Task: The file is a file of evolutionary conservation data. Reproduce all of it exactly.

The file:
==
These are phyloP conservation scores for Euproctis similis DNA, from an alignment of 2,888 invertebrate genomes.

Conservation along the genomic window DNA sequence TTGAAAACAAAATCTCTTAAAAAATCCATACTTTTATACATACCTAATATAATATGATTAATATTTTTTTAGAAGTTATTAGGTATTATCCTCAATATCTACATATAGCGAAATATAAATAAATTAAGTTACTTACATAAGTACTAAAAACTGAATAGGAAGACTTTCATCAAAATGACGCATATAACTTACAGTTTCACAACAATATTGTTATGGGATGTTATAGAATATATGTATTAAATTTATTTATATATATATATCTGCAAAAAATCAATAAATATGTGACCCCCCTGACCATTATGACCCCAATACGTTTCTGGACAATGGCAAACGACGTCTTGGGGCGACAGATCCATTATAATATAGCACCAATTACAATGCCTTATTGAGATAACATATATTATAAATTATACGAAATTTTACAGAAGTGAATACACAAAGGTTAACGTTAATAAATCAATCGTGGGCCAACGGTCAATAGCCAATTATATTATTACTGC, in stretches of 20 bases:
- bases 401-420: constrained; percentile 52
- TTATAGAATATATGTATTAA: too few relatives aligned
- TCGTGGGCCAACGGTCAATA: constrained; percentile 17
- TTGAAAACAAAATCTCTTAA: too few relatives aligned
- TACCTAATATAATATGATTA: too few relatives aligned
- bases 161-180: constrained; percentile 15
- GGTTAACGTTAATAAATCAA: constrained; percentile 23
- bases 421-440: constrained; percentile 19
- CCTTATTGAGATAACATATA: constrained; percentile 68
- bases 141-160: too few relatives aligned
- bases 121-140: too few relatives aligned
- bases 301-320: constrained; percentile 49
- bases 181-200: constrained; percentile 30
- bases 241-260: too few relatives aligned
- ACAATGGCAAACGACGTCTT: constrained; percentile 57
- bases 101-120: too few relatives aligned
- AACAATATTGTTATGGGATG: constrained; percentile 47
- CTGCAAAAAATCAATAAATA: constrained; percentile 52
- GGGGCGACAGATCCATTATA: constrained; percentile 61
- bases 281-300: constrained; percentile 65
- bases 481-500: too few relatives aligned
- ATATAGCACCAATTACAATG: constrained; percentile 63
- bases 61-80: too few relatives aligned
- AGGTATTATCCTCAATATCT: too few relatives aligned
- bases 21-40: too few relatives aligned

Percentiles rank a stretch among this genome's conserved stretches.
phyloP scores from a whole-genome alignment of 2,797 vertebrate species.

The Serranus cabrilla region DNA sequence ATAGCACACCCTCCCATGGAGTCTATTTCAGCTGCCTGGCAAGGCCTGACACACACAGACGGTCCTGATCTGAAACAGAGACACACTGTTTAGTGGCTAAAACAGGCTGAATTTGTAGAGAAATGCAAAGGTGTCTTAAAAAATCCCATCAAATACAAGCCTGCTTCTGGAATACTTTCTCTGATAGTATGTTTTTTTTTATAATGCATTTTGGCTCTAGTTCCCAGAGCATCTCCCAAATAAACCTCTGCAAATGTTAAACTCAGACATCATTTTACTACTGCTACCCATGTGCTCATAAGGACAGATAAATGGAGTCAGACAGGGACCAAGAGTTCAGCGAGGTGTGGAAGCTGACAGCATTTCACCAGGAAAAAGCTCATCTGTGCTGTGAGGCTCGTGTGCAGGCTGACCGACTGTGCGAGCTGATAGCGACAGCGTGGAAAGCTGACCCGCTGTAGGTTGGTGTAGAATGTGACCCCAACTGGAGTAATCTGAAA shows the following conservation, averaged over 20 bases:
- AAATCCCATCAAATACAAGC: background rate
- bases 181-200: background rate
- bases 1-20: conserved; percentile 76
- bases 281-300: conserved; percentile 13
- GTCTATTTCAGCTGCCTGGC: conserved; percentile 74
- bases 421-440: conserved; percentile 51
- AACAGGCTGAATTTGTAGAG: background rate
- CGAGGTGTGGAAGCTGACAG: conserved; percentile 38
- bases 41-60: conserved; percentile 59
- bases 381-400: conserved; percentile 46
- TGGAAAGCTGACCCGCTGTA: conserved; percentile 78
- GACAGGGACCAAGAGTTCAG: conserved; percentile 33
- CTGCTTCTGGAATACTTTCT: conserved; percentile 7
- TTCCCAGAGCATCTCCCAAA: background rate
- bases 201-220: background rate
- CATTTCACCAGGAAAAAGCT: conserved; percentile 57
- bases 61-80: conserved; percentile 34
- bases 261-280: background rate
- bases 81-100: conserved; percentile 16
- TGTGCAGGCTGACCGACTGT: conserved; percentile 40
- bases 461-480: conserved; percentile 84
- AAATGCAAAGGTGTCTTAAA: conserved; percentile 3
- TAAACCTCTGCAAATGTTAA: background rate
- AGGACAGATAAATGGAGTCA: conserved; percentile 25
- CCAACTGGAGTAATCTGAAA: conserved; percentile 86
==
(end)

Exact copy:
These are phyloP conservation scores for Euproctis similis DNA, from an alignment of 2,888 invertebrate genomes.

Conservation along the genomic window DNA sequence TTGAAAACAAAATCTCTTAAAAAATCCATACTTTTATACATACCTAATATAATATGATTAATATTTTTTTAGAAGTTATTAGGTATTATCCTCAATATCTACATATAGCGAAATATAAATAAATTAAGTTACTTACATAAGTACTAAAAACTGAATAGGAAGACTTTCATCAAAATGACGCATATAACTTACAGTTTCACAACAATATTGTTATGGGATGTTATAGAATATATGTATTAAATTTATTTATATATATATATCTGCAAAAAATCAATAAATATGTGACCCCCCTGACCATTATGACCCCAATACGTTTCTGGACAATGGCAAACGACGTCTTGGGGCGACAGATCCATTATAATATAGCACCAATTACAATGCCTTATTGAGATAACATATATTATAAATTATACGAAATTTTACAGAAGTGAATACACAAAGGTTAACGTTAATAAATCAATCGTGGGCCAACGGTCAATAGCCAATTATATTATTACTGC, in stretches of 20 bases:
- bases 401-420: constrained; percentile 52
- TTATAGAATATATGTATTAA: too few relatives aligned
- TCGTGGGCCAACGGTCAATA: constrained; percentile 17
- TTGAAAACAAAATCTCTTAA: too few relatives aligned
- TACCTAATATAATATGATTA: too few relatives aligned
- bases 161-180: constrained; percentile 15
- GGTTAACGTTAATAAATCAA: constrained; percentile 23
- bases 421-440: constrained; percentile 19
- CCTTATTGAGATAACATATA: constrained; percentile 68
- bases 141-160: too few relatives aligned
- bases 121-140: too few relatives aligned
- bases 301-320: constrained; percentile 49
- bases 181-200: constrained; percentile 30
- bases 241-260: too few relatives aligned
- ACAATGGCAAACGACGTCTT: constrained; percentile 57
- bases 101-120: too few relatives aligned
- AACAATATTGTTATGGGATG: constrained; percentile 47
- CTGCAAAAAATCAATAAATA: constrained; percentile 52
- GGGGCGACAGATCCATTATA: constrained; percentile 61
- bases 281-300: constrained; percentile 65
- bases 481-500: too few relatives aligned
- ATATAGCACCAATTACAATG: constrained; percentile 63
- bases 61-80: too few relatives aligned
- AGGTATTATCCTCAATATCT: too few relatives aligned
- bases 21-40: too few relatives aligned

Percentiles rank a stretch among this genome's conserved stretches.
phyloP scores from a whole-genome alignment of 2,797 vertebrate species.

The Serranus cabrilla region DNA sequence ATAGCACACCCTCCCATGGAGTCTATTTCAGCTGCCTGGCAAGGCCTGACACACACAGACGGTCCTGATCTGAAACAGAGACACACTGTTTAGTGGCTAAAACAGGCTGAATTTGTAGAGAAATGCAAAGGTGTCTTAAAAAATCCCATCAAATACAAGCCTGCTTCTGGAATACTTTCTCTGATAGTATGTTTTTTTTTATAATGCATTTTGGCTCTAGTTCCCAGAGCATCTCCCAAATAAACCTCTGCAAATGTTAAACTCAGACATCATTTTACTACTGCTACCCATGTGCTCATAAGGACAGATAAATGGAGTCAGACAGGGACCAAGAGTTCAGCGAGGTGTGGAAGCTGACAGCATTTCACCAGGAAAAAGCTCATCTGTGCTGTGAGGCTCGTGTGCAGGCTGACCGACTGTGCGAGCTGATAGCGACAGCGTGGAAAGCTGACCCGCTGTAGGTTGGTGTAGAATGTGACCCCAACTGGAGTAATCTGAAA shows the following conservation, averaged over 20 bases:
- AAATCCCATCAAATACAAGC: background rate
- bases 181-200: background rate
- bases 1-20: conserved; percentile 76
- bases 281-300: conserved; percentile 13
- GTCTATTTCAGCTGCCTGGC: conserved; percentile 74
- bases 421-440: conserved; percentile 51
- AACAGGCTGAATTTGTAGAG: background rate
- CGAGGTGTGGAAGCTGACAG: conserved; percentile 38
- bases 41-60: conserved; percentile 59
- bases 381-400: conserved; percentile 46
- TGGAAAGCTGACCCGCTGTA: conserved; percentile 78
- GACAGGGACCAAGAGTTCAG: conserved; percentile 33
- CTGCTTCTGGAATACTTTCT: conserved; percentile 7
- TTCCCAGAGCATCTCCCAAA: background rate
- bases 201-220: background rate
- CATTTCACCAGGAAAAAGCT: conserved; percentile 57
- bases 61-80: conserved; percentile 34
- bases 261-280: background rate
- bases 81-100: conserved; percentile 16
- TGTGCAGGCTGACCGACTGT: conserved; percentile 40
- bases 461-480: conserved; percentile 84
- AAATGCAAAGGTGTCTTAAA: conserved; percentile 3
- TAAACCTCTGCAAATGTTAA: background rate
- AGGACAGATAAATGGAGTCA: conserved; percentile 25
- CCAACTGGAGTAATCTGAAA: conserved; percentile 86